I won’t pretend to understand the design decisions that went into Scala, but I’m definitely annoyed at the fact that scala.Lists do not implement the java.util.List interface. It seems to me that Scala could have had the full benefit of using its own lists within the Scala language while still implementing that trivially-small interface. Doing so would have made it so much easier to at least pass Scala’s lists to Java or Groovy methods that are expecting a java.util.List or a java.util.Collection. I’ve had to import scala.collection.JavaConversions into more .java and .groovy files than I care to recount.

Of course, this wouldn’t solve the problem of passing Java Lists into Scala, which resembles this beauty:

scala.collection.JavaConversions.asScalaBuffer(existing).toList()

Using traits, Scala can give you something resembling multiple inheritance. This is a powerful addition to the toolbox, but it also makes classes surprisingly difficult to use (and, in particular, mock) in Java or Groovy. As a result, we tend to use this powerful ability sparingly, which is a shame.

It’s Young

Scala is so young that there isn’t much in the way of idiomatic guidelines for it. I don’t have a good grasp on Scala best practices or patterns.

A lot of the Scala code I write I have little confidence in, in terms of design. When I write good Java or Groovy code, I know it’s good, and part of that is I’ve read so much about those languages that I know what most other developers consider easy to understand.

Java has been around so long that the Java community has learned what kinds of things you can do that make code hard to maintain, and countless books have been written on how to avoid those things. Most of those tips extend to Groovy as well, but not to Scala. In fact, some of those patterns and practices seem like antipatterns in Scala.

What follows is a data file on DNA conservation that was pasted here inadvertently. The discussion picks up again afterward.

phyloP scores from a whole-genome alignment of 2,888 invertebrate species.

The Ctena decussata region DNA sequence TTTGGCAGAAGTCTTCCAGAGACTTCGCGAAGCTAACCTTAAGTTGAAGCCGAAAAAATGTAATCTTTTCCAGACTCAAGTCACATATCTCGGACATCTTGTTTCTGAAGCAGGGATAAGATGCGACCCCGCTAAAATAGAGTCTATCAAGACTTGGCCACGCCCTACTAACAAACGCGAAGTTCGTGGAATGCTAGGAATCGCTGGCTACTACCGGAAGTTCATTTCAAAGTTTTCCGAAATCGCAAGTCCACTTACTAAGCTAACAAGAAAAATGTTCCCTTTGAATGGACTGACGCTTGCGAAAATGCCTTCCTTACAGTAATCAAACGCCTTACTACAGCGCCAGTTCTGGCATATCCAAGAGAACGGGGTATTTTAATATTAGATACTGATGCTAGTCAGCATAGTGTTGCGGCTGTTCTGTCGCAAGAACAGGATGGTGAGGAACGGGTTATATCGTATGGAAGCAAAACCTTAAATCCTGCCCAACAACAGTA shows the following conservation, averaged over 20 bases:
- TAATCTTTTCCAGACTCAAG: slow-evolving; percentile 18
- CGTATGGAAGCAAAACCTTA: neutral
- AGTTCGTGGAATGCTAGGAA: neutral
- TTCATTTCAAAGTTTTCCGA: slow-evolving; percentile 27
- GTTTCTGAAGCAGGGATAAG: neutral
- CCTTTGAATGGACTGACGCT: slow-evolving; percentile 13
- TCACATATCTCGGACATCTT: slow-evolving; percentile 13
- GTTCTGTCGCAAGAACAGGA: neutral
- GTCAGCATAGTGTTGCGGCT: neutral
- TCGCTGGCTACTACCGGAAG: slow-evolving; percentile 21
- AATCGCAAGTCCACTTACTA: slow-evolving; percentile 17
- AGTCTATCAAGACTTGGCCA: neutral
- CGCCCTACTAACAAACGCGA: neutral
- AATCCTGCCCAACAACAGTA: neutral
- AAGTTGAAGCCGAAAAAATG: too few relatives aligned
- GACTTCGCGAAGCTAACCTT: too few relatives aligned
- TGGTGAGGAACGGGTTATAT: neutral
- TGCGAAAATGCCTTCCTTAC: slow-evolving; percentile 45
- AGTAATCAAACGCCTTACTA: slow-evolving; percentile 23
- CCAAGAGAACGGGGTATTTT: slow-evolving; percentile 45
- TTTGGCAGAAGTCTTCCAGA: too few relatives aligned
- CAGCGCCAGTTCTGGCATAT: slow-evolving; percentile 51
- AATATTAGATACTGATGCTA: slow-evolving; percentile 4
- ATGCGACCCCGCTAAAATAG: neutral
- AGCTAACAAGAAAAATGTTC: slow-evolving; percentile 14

Whatever book is the “Effective Java” of Scala, I’d love to read it (though I don’t think it yet exists). A coworker told me that it was unnecessary since “Scala is effective Java.” Annoying.

The APIs Can Be Ugly

I’ve argued with Java developers before about operator overloading. Many feel like operator overloading leads to ugly APIs, but I’ve always said that more power is better, and developers can simply have the discipline not to overuse a feature like operator overloading. Scala has convinced me I’m probably wrong.

We are heavily using the Scala library Dispatch in our code. Here are some methods defined on the class RequestVerbs:

  • / - Append an element to the request path.
  • <& - Combine this request with another
  • <:< - Add headers to the request.
  • << - POST the parameter.
  • <<< - PUT the parameter.
  • <<? - Add query parameters.
  • >\ - Set the character set.